Leaving Central Park, we cross over the wide expanse of Ogden Avenue at a sharp angle. A disused center track appears beside us for a short distance. We approach the next station at Pulaski (4000W / 2100S), an island platform station. Formerly a pretty decrept station with a single narrow, rickety stairway to the street, with an appearance of a temporary facility that has far outlived its intended life span, this station has recently been rebuilt with a concrete center island and full A.D.A. access.

After Pulaski, the tracks shift slightly to the north and descend to grade level. This begins one of three sections of the CTA system where trains run at street level with grade crossings (parts of the Brown Line and Yellow Line being the other two sections). Our first stop once we find ourselves at grade level is Kostner (4300W / 2100S) (formerly Kildare before reconstruction). Fare control at this small station is at the eastern end of the platform.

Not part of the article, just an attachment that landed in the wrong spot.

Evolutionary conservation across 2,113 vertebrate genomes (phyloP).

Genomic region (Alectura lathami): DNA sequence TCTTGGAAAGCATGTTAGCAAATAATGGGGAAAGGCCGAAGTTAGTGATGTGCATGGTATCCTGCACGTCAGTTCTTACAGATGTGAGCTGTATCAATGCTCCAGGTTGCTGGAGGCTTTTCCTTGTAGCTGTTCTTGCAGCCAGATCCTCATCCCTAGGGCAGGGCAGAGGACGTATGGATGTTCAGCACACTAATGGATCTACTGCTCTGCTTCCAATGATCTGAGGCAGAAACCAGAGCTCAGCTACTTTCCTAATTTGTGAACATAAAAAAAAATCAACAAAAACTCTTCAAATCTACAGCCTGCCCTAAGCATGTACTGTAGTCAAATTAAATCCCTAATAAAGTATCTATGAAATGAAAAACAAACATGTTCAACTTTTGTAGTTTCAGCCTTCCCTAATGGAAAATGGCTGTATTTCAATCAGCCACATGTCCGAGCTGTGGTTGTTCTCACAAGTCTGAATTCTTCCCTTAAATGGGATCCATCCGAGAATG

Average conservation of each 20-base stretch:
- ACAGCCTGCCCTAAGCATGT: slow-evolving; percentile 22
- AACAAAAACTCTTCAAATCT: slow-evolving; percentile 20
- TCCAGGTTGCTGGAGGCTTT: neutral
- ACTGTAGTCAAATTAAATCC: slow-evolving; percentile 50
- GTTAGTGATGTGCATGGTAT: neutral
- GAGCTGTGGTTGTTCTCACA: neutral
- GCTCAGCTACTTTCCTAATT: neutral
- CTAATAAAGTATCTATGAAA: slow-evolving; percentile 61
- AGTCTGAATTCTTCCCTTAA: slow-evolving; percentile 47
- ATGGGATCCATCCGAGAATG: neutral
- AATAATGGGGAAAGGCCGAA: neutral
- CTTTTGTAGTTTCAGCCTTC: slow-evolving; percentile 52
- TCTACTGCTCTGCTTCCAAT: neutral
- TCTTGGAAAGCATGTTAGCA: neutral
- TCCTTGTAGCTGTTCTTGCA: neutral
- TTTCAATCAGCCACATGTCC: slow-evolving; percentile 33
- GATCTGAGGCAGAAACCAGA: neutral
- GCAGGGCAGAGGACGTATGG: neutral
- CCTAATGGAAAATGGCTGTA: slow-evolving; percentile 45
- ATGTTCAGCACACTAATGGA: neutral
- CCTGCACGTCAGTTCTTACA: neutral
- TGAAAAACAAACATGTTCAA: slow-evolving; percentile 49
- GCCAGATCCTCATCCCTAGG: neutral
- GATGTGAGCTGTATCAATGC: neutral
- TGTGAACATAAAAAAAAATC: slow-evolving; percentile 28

We cross a street at grade, make a jog to the south, and cross another street before passing under a railroad viaduct. Beyond the viaduct, we cross two more streets at grade before crossing busy Cicero Avenue and entering the adjacent station at Cicero (4800W / 2200S). The surrounding neighborhood features a number of strip shopping centers and "big box" retailers along Cermak Road a half-block to the south of us. If we look carefully as we cross Cicero Avenue, we may notice flange marks in the pavement left over from where a train derailed some years ago, stopping just shy of the station house. The Cicero station is unusually large and fairly new, with a large canopy supported by inverted Y-shaped columns along the outside edges of the tracks. The primary entrance to the station is via the station house facing Cicero Avenue, connected to the platform by a ramp. There is another ramp at the western end of the station, which is exit-only.